School to Work supporting Indigenous youth
Young Woolooware High Student Amy Curmi, as a result of her own hard work and diligence, coupled with the assistance of the Sharks and the School to Work program, has been afforded an outstanding career opportunity with the NRL.
Involved in the NRL's School to Work, a program which commenced in 2012 and utilises the positive profile of rugby league to support and encourage young Indigenous Australians to complete high school and move into work or further education, Curmi will soon begin a Business Traineeship with the NRL.
Curmi is one of more than 750 students to been involved with the program thus far, with the aim to reach out to 1500 in the next three years. So far 99.1 per cent of graduates have successfully transitioned into further education or sustainable employment.
Currently in Year 12, the 17-year-old Curmi will take on the traineeship part time while completing her HSC studies, before working at NRL headquarters fulltime beginning in 2018.
“I’ll be doing three days work with the NRL and two days school until I finish my HSC,” Curmi said. “Then full time next year.
Former Sharks NRL player Daniel Holdsworth, one of 11 School to Work program officers working with NRL clubs, has assisted Curmi throughout the program.
“Amy is a bright, motivated girl who has worked hard, has a big future ahead of her and definitely deserves this opportunity she has been given with the NRL,” Holdsworth said. “I’ve enjoyed working with Amy, she has really embraced School to Work which is an outstanding program.
“I just wish it was around back when I was at school,” he added.
While not a prerequisite to becoming involved in School to Work, Curmi was also a member of the Sharks Tarsha Gale under 18’s team in 2017.
Curmi and her Sharks teammates enjoyed a successful season in what was the inaugural year of the Tarsha Gale Cup competition.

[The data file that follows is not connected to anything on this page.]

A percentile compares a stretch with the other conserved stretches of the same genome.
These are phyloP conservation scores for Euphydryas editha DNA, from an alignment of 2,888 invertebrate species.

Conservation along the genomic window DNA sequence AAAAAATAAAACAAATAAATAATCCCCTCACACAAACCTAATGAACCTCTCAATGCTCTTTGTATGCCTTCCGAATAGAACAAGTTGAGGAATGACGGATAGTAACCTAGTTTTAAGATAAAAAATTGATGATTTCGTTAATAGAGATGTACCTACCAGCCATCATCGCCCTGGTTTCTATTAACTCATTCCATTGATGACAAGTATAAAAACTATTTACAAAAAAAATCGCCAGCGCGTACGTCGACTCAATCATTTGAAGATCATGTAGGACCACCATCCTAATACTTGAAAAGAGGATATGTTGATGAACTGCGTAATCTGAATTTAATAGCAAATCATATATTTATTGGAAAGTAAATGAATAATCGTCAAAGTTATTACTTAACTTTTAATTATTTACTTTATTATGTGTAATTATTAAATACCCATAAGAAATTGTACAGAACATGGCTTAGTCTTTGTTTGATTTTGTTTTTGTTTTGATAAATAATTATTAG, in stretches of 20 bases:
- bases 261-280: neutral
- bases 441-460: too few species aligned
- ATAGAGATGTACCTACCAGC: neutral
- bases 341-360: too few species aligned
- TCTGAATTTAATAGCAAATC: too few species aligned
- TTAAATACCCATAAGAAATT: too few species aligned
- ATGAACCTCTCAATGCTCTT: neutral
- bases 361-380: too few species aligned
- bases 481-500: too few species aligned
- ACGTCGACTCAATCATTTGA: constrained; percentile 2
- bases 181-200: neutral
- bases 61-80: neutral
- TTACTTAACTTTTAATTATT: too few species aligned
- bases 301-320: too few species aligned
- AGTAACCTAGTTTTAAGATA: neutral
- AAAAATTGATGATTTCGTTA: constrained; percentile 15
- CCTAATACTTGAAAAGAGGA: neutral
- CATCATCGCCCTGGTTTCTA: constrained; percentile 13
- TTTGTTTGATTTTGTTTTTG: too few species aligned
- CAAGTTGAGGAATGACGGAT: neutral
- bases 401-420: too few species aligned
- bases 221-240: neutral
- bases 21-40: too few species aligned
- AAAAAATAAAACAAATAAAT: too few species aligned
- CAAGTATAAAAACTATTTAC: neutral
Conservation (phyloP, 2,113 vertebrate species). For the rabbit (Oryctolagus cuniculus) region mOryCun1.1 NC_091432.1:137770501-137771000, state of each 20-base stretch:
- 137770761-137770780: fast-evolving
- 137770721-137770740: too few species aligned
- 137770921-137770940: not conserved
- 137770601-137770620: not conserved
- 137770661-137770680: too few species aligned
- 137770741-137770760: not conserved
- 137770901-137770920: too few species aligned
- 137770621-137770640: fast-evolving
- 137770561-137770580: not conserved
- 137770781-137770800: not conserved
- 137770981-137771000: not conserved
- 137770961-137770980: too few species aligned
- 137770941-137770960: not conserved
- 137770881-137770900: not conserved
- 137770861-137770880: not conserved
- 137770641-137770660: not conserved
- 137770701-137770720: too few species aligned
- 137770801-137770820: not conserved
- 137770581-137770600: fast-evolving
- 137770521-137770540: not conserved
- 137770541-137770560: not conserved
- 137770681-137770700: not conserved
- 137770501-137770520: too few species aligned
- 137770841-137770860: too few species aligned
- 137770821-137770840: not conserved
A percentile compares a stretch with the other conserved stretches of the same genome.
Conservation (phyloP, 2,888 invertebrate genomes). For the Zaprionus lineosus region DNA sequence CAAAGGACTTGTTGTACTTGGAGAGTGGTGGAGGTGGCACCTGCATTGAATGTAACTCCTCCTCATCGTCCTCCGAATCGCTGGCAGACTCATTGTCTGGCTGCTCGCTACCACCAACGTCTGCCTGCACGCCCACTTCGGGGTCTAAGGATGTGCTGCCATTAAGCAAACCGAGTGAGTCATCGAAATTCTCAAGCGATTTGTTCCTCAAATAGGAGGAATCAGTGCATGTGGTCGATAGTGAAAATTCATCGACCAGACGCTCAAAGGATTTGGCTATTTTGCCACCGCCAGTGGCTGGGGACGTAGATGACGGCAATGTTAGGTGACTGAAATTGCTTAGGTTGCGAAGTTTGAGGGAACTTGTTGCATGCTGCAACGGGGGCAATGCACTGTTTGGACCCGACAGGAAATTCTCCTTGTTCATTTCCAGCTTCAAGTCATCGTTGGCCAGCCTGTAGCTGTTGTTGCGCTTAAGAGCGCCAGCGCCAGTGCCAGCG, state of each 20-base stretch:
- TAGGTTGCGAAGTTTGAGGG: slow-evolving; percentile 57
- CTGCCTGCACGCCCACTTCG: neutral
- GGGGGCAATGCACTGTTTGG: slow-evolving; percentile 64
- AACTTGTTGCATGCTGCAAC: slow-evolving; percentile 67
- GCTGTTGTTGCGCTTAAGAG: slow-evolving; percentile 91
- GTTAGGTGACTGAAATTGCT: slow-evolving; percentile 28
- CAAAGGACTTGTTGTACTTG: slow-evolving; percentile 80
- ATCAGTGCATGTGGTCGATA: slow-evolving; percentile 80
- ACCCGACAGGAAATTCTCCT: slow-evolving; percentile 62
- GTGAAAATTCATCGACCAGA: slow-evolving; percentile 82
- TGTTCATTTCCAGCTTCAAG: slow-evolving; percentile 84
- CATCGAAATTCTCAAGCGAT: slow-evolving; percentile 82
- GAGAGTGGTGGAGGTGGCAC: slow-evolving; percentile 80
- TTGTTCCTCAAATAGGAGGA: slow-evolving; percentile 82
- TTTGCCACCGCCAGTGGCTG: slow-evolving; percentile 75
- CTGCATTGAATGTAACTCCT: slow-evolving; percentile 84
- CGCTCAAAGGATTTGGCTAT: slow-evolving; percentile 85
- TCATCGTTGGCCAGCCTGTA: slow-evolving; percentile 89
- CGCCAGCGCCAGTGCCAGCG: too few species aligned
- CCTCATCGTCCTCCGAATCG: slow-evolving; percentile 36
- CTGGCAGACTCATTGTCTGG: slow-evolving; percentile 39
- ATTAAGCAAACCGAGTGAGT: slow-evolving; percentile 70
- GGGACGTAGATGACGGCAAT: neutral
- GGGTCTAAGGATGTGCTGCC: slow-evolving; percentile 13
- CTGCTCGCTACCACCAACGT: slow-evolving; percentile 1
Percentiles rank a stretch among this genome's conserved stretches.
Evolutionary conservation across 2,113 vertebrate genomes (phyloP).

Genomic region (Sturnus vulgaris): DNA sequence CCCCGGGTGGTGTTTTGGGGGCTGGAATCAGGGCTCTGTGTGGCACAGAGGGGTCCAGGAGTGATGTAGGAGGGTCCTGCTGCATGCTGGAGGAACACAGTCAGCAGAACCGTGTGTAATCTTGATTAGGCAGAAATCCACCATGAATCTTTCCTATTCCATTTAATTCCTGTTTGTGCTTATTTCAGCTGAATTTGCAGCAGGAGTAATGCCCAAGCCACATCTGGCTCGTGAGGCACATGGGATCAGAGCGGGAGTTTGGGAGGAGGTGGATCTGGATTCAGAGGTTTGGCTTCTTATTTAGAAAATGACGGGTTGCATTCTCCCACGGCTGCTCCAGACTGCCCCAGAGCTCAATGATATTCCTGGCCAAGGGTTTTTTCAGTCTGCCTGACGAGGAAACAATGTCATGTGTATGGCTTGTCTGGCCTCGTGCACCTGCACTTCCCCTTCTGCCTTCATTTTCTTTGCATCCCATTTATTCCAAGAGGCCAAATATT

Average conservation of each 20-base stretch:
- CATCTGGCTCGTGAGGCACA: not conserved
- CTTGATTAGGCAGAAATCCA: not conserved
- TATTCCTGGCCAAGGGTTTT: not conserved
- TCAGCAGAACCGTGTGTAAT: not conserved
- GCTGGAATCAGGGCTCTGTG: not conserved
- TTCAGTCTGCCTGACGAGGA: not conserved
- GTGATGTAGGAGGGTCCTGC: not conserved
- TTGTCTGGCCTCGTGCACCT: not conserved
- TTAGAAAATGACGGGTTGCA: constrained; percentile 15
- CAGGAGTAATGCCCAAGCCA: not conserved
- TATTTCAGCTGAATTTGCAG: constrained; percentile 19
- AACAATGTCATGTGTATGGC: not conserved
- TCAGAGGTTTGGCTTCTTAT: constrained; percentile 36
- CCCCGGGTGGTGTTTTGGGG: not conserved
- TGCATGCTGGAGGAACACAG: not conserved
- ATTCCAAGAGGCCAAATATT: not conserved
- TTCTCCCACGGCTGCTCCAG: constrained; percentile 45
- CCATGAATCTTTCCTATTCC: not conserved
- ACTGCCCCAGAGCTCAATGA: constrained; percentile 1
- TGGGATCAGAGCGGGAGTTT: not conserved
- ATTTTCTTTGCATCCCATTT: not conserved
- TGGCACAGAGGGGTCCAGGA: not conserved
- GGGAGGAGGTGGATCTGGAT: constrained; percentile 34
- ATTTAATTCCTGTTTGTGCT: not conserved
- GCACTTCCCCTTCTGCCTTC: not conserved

“The Tarsha Gale was heaps of fun. I also play for Cronulla Caringbah and we’re in the semi’s this week. We won it last year so hoping to do it again this year,” she said.
NRL Head of Community and Government Relations, Jaymes Boland-Rudder said the School to Work program had inspired many to achieve goals and aspirations that may have seemed out of reach before being part of the mentoring program.
"The School to Work program is another example of many programs that the NRL deliver to community members, including some that are not connected with rugby league, that make a true difference and provide a positive impact within society," Mr Boland-Rudder said.
"The NRL has a proud history of supporting Indigenous youth and communities and the School to Work program will continue to inspire hundreds of students each year as they progress through an influential and important time in their lives."
The NRL was officially recognised on the world stage in 2016, winning an award at the Beyond Sport Awards in London for the game’s School to Work program.
The Australian Government has supported the program since its inception and in June this year committed an additional $6.3 million to expand and continue the program through to 2020.
For more information on the Power For Change campaign and the NRL's Indigenous School to Work program, please visit: nrl.com/forchange.